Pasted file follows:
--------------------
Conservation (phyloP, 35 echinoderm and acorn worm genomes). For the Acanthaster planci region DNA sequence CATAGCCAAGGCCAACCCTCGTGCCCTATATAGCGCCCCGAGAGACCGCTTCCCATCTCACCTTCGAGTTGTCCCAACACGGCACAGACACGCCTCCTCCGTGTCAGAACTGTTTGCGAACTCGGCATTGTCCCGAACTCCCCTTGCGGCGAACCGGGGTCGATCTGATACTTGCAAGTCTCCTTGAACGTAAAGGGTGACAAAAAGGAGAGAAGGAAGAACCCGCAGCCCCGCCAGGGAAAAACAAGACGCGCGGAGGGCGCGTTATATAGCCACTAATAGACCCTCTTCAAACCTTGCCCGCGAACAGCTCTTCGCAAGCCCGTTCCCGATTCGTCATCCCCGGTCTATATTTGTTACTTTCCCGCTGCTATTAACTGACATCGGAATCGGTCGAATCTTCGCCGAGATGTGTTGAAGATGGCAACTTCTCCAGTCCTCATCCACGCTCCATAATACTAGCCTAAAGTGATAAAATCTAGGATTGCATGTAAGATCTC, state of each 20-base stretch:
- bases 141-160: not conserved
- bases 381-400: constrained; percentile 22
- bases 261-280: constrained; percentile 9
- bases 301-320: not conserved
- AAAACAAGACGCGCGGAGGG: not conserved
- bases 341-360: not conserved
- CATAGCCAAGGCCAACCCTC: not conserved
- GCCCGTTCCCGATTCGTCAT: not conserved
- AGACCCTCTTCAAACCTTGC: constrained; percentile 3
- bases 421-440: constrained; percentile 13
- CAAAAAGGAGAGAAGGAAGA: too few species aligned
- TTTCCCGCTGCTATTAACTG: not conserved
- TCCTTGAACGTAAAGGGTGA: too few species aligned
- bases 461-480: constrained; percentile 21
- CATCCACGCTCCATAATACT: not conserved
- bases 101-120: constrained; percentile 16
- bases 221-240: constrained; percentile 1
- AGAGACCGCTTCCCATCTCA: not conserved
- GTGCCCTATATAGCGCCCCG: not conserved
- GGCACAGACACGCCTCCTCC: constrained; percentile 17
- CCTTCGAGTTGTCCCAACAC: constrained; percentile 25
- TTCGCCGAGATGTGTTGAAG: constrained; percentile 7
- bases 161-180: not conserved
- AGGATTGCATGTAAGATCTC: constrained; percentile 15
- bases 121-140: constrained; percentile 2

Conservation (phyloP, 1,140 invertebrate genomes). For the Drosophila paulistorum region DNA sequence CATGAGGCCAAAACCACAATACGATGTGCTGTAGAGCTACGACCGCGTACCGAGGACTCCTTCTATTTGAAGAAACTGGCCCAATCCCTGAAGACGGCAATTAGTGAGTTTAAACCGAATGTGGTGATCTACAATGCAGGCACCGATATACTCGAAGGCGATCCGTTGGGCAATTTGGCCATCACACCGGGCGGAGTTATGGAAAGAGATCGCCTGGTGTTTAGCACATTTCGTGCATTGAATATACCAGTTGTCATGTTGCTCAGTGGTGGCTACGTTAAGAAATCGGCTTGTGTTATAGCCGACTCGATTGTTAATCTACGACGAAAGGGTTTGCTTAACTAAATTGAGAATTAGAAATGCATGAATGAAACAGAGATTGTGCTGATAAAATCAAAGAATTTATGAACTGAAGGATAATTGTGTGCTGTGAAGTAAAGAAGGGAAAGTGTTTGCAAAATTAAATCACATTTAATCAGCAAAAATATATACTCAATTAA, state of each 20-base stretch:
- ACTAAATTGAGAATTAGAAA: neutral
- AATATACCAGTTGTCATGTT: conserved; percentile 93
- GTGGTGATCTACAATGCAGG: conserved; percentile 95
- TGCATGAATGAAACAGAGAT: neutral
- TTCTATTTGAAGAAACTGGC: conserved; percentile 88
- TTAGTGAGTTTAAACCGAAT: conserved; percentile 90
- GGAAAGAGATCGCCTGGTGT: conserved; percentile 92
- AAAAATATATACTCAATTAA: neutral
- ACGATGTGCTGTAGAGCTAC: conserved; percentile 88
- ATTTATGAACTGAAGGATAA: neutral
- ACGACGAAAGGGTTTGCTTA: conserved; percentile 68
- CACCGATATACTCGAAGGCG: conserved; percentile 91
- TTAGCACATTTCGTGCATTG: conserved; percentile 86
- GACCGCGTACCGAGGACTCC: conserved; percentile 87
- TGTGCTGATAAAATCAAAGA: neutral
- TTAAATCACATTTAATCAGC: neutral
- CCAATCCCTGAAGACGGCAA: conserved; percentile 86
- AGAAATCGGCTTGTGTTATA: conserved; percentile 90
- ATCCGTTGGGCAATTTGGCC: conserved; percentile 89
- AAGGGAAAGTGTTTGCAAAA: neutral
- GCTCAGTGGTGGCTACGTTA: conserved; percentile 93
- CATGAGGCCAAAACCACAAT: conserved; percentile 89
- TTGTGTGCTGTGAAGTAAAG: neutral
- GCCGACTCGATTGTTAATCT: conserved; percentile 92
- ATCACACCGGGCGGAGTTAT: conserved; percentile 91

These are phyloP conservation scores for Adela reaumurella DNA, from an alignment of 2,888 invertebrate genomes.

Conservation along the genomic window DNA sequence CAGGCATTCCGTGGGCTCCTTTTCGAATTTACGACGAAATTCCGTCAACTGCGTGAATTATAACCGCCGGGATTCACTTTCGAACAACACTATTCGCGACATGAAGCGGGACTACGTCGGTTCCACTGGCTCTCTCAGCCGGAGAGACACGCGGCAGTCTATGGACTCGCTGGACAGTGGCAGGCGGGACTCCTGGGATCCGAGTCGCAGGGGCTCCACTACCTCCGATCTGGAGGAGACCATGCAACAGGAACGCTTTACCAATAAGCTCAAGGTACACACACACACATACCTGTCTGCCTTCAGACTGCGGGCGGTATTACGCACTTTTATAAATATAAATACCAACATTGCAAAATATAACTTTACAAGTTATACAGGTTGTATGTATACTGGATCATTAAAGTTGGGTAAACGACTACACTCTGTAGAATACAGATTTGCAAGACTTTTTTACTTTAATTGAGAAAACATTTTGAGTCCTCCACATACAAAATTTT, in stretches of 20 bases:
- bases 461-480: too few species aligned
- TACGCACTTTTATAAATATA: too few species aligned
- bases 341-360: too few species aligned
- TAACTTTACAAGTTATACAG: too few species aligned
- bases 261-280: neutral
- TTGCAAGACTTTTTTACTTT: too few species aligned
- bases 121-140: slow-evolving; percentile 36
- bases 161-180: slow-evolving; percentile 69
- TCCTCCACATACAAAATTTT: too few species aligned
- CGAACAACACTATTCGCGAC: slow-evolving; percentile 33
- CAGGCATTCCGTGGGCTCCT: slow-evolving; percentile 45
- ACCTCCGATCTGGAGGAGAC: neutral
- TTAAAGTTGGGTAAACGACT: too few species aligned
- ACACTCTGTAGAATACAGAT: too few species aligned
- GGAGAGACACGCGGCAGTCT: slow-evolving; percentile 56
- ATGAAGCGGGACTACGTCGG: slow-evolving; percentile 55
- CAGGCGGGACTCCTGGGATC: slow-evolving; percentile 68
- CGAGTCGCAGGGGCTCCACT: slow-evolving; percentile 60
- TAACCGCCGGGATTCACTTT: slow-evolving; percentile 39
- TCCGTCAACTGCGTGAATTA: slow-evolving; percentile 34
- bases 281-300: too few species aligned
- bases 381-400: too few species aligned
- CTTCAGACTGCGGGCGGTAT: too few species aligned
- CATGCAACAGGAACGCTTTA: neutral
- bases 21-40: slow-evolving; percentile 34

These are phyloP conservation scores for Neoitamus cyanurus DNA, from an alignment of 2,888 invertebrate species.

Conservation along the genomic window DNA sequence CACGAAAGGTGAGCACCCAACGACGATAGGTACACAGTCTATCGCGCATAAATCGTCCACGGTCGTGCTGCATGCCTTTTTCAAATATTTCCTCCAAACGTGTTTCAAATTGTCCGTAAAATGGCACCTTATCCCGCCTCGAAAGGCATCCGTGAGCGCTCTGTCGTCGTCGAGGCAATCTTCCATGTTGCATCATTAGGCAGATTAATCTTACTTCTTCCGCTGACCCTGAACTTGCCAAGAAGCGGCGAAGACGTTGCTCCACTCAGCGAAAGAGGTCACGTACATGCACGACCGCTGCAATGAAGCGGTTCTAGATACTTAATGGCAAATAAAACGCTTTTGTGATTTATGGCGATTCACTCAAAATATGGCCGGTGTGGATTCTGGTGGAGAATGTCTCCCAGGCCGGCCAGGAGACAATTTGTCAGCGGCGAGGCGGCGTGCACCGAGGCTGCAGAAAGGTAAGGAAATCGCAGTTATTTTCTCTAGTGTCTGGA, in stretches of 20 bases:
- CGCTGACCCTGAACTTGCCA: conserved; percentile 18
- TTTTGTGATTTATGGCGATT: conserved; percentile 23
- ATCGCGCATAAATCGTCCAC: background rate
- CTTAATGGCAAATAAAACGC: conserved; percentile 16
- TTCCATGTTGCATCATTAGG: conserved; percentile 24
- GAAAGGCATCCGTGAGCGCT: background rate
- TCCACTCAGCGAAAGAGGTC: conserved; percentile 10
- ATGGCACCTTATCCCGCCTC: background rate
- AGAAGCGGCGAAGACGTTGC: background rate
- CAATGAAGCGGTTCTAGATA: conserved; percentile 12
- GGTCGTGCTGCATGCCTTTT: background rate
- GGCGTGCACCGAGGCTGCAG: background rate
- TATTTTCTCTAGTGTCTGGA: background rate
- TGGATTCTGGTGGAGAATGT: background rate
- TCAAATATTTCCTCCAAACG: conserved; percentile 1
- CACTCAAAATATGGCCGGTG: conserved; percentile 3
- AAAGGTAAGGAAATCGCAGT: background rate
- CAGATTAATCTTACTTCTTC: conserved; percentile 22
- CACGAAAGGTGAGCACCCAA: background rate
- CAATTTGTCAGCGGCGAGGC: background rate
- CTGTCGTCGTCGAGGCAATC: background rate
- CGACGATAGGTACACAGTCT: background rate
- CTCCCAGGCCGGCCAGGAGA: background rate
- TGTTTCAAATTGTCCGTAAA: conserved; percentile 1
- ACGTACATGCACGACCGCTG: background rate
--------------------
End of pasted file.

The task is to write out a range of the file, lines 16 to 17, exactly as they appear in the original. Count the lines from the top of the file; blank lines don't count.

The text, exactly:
- CATCCACGCTCCATAATACT: not conserved
- bases 101-120: constrained; percentile 16